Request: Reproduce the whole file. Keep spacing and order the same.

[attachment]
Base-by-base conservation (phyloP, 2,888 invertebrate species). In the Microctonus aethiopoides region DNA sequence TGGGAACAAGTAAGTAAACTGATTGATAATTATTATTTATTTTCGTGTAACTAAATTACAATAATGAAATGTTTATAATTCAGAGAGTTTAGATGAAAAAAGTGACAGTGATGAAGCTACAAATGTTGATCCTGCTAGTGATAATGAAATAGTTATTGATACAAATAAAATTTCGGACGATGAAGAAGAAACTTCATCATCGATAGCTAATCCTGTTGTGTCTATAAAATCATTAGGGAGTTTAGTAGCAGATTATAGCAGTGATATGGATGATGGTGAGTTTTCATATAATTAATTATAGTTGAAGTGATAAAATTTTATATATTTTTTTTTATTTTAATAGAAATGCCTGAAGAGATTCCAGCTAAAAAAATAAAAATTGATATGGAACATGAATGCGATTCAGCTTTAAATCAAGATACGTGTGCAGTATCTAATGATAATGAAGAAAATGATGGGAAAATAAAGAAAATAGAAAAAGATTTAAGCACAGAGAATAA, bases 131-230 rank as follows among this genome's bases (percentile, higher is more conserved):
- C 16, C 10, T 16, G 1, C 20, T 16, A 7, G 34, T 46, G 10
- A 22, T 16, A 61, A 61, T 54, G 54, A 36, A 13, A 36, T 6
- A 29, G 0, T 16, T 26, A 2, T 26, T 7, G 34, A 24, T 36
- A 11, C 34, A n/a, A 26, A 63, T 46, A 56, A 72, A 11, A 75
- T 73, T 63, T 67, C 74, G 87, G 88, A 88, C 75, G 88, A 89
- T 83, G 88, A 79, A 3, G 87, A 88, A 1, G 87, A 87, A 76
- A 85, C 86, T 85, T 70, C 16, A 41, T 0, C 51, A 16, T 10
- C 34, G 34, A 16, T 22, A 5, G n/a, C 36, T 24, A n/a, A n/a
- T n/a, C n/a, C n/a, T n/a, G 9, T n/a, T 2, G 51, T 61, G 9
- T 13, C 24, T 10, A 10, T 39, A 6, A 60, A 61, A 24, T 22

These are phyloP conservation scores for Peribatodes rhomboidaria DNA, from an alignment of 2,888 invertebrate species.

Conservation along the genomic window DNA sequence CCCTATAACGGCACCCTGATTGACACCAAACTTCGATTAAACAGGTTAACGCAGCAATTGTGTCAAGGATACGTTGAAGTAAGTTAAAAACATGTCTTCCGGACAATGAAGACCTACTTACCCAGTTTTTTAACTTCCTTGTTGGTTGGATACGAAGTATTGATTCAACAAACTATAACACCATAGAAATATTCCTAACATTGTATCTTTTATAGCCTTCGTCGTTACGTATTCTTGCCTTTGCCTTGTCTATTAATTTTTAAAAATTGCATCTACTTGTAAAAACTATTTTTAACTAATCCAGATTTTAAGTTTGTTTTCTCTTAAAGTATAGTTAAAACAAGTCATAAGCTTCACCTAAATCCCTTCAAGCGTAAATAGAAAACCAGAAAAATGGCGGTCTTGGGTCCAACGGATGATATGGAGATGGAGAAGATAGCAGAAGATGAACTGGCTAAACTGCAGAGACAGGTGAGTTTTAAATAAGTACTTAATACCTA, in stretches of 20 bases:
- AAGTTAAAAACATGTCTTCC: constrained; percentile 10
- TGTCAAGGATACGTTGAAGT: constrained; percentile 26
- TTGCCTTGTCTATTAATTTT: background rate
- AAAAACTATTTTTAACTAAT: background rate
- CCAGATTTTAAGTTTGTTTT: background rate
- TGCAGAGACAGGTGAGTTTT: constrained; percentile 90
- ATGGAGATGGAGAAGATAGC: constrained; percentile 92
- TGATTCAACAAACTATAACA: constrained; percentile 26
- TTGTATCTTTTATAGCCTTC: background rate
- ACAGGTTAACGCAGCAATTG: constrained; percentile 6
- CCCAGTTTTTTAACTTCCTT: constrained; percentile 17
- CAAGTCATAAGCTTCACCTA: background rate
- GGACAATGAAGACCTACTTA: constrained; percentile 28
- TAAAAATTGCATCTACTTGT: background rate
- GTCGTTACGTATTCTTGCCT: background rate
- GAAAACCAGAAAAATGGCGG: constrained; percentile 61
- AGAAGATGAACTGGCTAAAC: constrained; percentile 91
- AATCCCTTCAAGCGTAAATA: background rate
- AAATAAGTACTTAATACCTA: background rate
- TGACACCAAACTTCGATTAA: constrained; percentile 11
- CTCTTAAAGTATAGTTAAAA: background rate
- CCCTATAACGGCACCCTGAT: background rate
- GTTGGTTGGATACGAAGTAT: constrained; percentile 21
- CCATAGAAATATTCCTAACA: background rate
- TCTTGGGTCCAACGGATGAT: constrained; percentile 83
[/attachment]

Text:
Base-by-base conservation (phyloP, 2,888 invertebrate species). In the Microctonus aethiopoides region DNA sequence TGGGAACAAGTAAGTAAACTGATTGATAATTATTATTTATTTTCGTGTAACTAAATTACAATAATGAAATGTTTATAATTCAGAGAGTTTAGATGAAAAAAGTGACAGTGATGAAGCTACAAATGTTGATCCTGCTAGTGATAATGAAATAGTTATTGATACAAATAAAATTTCGGACGATGAAGAAGAAACTTCATCATCGATAGCTAATCCTGTTGTGTCTATAAAATCATTAGGGAGTTTAGTAGCAGATTATAGCAGTGATATGGATGATGGTGAGTTTTCATATAATTAATTATAGTTGAAGTGATAAAATTTTATATATTTTTTTTTATTTTAATAGAAATGCCTGAAGAGATTCCAGCTAAAAAAATAAAAATTGATATGGAACATGAATGCGATTCAGCTTTAAATCAAGATACGTGTGCAGTATCTAATGATAATGAAGAAAATGATGGGAAAATAAAGAAAATAGAAAAAGATTTAAGCACAGAGAATAA, bases 131-230 rank as follows among this genome's bases (percentile, higher is more conserved):
- C 16, C 10, T 16, G 1, C 20, T 16, A 7, G 34, T 46, G 10
- A 22, T 16, A 61, A 61, T 54, G 54, A 36, A 13, A 36, T 6
- A 29, G 0, T 16, T 26, A 2, T 26, T 7, G 34, A 24, T 36
- A 11, C 34, A n/a, A 26, A 63, T 46, A 56, A 72, A 11, A 75
- T 73, T 63, T 67, C 74, G 87, G 88, A 88, C 75, G 88, A 89
- T 83, G 88, A 79, A 3, G 87, A 88, A 1, G 87, A 87, A 76
- A 85, C 86, T 85, T 70, C 16, A 41, T 0, C 51, A 16, T 10
- C 34, G 34, A 16, T 22, A 5, G n/a, C 36, T 24, A n/a, A n/a
- T n/a, C n/a, C n/a, T n/a, G 9, T n/a, T 2, G 51, T 61, G 9
- T 13, C 24, T 10, A 10, T 39, A 6, A 60, A 61, A 24, T 22

These are phyloP conservation scores for Peribatodes rhomboidaria DNA, from an alignment of 2,888 invertebrate species.

Conservation along the genomic window DNA sequence CCCTATAACGGCACCCTGATTGACACCAAACTTCGATTAAACAGGTTAACGCAGCAATTGTGTCAAGGATACGTTGAAGTAAGTTAAAAACATGTCTTCCGGACAATGAAGACCTACTTACCCAGTTTTTTAACTTCCTTGTTGGTTGGATACGAAGTATTGATTCAACAAACTATAACACCATAGAAATATTCCTAACATTGTATCTTTTATAGCCTTCGTCGTTACGTATTCTTGCCTTTGCCTTGTCTATTAATTTTTAAAAATTGCATCTACTTGTAAAAACTATTTTTAACTAATCCAGATTTTAAGTTTGTTTTCTCTTAAAGTATAGTTAAAACAAGTCATAAGCTTCACCTAAATCCCTTCAAGCGTAAATAGAAAACCAGAAAAATGGCGGTCTTGGGTCCAACGGATGATATGGAGATGGAGAAGATAGCAGAAGATGAACTGGCTAAACTGCAGAGACAGGTGAGTTTTAAATAAGTACTTAATACCTA, in stretches of 20 bases:
- AAGTTAAAAACATGTCTTCC: constrained; percentile 10
- TGTCAAGGATACGTTGAAGT: constrained; percentile 26
- TTGCCTTGTCTATTAATTTT: background rate
- AAAAACTATTTTTAACTAAT: background rate
- CCAGATTTTAAGTTTGTTTT: background rate
- TGCAGAGACAGGTGAGTTTT: constrained; percentile 90
- ATGGAGATGGAGAAGATAGC: constrained; percentile 92
- TGATTCAACAAACTATAACA: constrained; percentile 26
- TTGTATCTTTTATAGCCTTC: background rate
- ACAGGTTAACGCAGCAATTG: constrained; percentile 6
- CCCAGTTTTTTAACTTCCTT: constrained; percentile 17
- CAAGTCATAAGCTTCACCTA: background rate
- GGACAATGAAGACCTACTTA: constrained; percentile 28
- TAAAAATTGCATCTACTTGT: background rate
- GTCGTTACGTATTCTTGCCT: background rate
- GAAAACCAGAAAAATGGCGG: constrained; percentile 61
- AGAAGATGAACTGGCTAAAC: constrained; percentile 91
- AATCCCTTCAAGCGTAAATA: background rate
- AAATAAGTACTTAATACCTA: background rate
- TGACACCAAACTTCGATTAA: constrained; percentile 11
- CTCTTAAAGTATAGTTAAAA: background rate
- CCCTATAACGGCACCCTGAT: background rate
- GTTGGTTGGATACGAAGTAT: constrained; percentile 21
- CCATAGAAATATTCCTAACA: background rate
- TCTTGGGTCCAACGGATGAT: constrained; percentile 83